be making a clear statement that they deserved and wanted more independence in
This particular image was a cartoon character drawn by the
American artist Charles Dana Gibson. For twenty years between 1890 and 1910 he
satirised society with his image of 'The New Woman' who was competitive, sporty
and emancipated as well as beautiful.
Right - The Gibson Girl.
Her clothes were fashionable in both
America and Britain and set a fashion for skirts worn with embroidered blouses.
Another Gibson look was a shirt collar worn with either a tie, floppy artist
bow, tie neck cravat with stick pin bar brooch or crosscut ruffle jabot.
ornate blouses took on a new importance and were worn by every class. Home
dressmakers did their best to emulate the fussy couture blouses and they used
fine pin tucks, fine embroidery, appliqué, insertions of lace, faggoting,
pleats and lace trim to get good effects. Blouses are detailed in the section on
the Edwardian Seamstress.
The fashionable hour
glass silhouette belonged to the mature woman of ample curves and full bosom.
The S-bend health corset described fully in the section on Edwardian
set the line for fashion conscious women until 1905. The corset was too tightly
laced at the waist and so forced the hips back and the drooping monobosom was
thrust forward in a pouter pigeon effect creating an S shape.
The S-Bend corset and pouter pigeon effect.
If you were wealthy
like an Edwardian society hostess, cascades of lace and ultra feminine clothes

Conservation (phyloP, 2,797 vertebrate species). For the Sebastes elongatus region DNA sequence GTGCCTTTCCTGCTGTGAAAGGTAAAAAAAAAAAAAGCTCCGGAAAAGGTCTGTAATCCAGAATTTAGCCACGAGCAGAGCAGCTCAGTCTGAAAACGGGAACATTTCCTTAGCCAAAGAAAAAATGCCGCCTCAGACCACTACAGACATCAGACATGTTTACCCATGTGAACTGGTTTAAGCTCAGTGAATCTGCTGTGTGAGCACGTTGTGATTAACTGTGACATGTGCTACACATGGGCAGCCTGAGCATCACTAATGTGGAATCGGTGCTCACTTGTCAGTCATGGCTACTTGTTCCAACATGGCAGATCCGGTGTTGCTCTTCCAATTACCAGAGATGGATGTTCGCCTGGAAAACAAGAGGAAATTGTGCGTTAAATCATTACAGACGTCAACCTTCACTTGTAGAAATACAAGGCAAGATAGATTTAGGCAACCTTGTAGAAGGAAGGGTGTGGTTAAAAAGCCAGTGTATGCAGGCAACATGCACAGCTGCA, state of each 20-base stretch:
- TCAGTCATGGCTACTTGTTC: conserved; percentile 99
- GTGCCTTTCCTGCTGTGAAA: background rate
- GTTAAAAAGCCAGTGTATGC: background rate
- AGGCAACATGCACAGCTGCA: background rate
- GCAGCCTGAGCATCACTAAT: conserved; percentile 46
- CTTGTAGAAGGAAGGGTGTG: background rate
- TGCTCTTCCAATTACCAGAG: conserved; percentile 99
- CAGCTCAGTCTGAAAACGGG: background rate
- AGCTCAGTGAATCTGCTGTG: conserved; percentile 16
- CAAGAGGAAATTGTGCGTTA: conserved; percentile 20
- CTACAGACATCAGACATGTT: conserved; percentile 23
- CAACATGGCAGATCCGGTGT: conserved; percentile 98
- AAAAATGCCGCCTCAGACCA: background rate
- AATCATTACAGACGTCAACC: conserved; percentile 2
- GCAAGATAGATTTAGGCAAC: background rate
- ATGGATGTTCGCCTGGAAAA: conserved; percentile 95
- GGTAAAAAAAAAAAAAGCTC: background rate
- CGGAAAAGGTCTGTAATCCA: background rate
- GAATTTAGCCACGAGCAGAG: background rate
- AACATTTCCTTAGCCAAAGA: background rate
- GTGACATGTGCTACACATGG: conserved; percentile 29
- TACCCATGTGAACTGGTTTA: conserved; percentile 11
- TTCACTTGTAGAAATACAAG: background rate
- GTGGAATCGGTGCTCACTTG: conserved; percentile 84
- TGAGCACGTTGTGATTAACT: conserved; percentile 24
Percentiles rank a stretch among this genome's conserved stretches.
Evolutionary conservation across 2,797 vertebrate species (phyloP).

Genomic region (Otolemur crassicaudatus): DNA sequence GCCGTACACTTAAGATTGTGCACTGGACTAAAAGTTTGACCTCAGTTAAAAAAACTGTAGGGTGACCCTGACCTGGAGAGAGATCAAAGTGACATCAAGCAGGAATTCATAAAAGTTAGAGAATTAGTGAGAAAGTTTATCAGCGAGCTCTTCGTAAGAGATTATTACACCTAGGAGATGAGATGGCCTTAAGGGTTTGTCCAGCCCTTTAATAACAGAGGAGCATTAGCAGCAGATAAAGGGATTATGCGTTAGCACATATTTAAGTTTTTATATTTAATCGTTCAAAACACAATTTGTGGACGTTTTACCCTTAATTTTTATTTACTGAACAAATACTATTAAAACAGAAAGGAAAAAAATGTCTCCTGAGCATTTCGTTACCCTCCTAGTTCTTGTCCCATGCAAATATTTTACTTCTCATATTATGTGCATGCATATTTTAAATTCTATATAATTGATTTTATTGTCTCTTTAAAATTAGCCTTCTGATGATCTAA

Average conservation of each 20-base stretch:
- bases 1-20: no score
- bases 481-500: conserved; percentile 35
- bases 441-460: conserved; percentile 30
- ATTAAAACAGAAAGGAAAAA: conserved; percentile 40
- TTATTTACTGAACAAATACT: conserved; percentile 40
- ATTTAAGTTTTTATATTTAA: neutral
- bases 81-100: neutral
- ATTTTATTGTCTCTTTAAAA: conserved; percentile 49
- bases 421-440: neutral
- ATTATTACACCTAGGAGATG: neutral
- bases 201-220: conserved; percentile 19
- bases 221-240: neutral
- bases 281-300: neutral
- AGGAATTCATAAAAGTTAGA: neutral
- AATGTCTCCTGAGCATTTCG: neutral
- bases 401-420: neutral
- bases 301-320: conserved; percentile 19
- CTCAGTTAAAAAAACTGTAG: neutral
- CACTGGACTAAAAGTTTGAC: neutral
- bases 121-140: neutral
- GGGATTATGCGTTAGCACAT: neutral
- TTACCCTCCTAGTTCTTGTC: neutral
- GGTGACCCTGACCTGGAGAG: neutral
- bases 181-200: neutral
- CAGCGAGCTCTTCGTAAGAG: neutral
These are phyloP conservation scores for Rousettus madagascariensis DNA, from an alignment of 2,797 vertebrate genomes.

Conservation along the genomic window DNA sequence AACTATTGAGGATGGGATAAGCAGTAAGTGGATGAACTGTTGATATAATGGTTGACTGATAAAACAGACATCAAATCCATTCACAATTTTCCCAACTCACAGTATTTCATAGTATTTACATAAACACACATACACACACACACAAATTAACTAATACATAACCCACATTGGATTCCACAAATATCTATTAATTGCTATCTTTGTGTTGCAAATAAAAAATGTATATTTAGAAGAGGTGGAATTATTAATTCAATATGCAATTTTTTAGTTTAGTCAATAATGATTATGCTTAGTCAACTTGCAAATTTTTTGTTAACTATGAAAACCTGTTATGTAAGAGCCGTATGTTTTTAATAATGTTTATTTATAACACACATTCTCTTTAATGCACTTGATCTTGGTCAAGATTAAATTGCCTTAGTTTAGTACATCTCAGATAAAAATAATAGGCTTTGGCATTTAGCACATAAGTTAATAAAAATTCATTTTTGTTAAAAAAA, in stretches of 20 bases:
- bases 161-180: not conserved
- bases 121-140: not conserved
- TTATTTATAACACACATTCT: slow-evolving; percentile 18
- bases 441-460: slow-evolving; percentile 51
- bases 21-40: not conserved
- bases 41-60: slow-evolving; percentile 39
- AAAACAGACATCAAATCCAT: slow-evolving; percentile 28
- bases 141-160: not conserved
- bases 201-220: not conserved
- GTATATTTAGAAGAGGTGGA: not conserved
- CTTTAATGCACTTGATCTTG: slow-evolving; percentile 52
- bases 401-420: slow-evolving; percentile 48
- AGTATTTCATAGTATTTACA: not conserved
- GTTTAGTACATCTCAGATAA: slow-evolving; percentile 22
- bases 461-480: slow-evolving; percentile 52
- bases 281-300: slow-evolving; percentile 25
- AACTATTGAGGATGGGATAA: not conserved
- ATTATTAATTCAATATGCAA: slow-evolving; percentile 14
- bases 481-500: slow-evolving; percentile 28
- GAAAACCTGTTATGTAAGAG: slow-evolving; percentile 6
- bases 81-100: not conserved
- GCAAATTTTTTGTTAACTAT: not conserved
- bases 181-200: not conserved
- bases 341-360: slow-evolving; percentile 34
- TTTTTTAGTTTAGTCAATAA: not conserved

were available as labour was plentiful and sweated.
During this time it
was still usual to make dresses in two pieces. The bodice was heavily boned and
was almost like a mini corset itself worn over the S-bend corset.
A top bodice
was usually mounted onto a lightly boned under bodice lining which fastened up with
hooks and eyes very snugly. It acted as a stay garment giving extra stability,
contour and directional shape beneath the delicate top fabric.
By 1905 press
fasteners were used in Britain to hold the bodice or blouse to a skirt, but America
had dress fasteners as early as 1901.
Above Left - Bodice pouched Edwardian day dresses
At the front of the
bodice, pouches of cascading lace or gathered fabric gave emphasis to the low
bust line. The straight sleeves of the late 1890s developed into bloused
effects gathered into wrist bands.
Very deep high lace
fabric collars that reached right under the chin elongated the neck. They
often kept in place with wire covered in silk that was twisted into a series of hooks and eyes
from one piece of wire. Little wire or boning supports covered with buttonhole
silk were sometimes dispersed every few inches of the collar to maintain the
rigid effect. Right - High neck blouse 1906.
High necks were usual
by day, but by night exceptionally low sweetheart, square and round décolleté
necklines allowed women to wear quantities of fine jewellery. No cleavage was
visible as the bust was suppressed into a monobosom.
The skirts were often
gored and created an elongated trumpet bell shape like the gently opening head
of a longiflorum lily. Modified versions were less extreme over the hips, simply
flowing to more width at the hemline.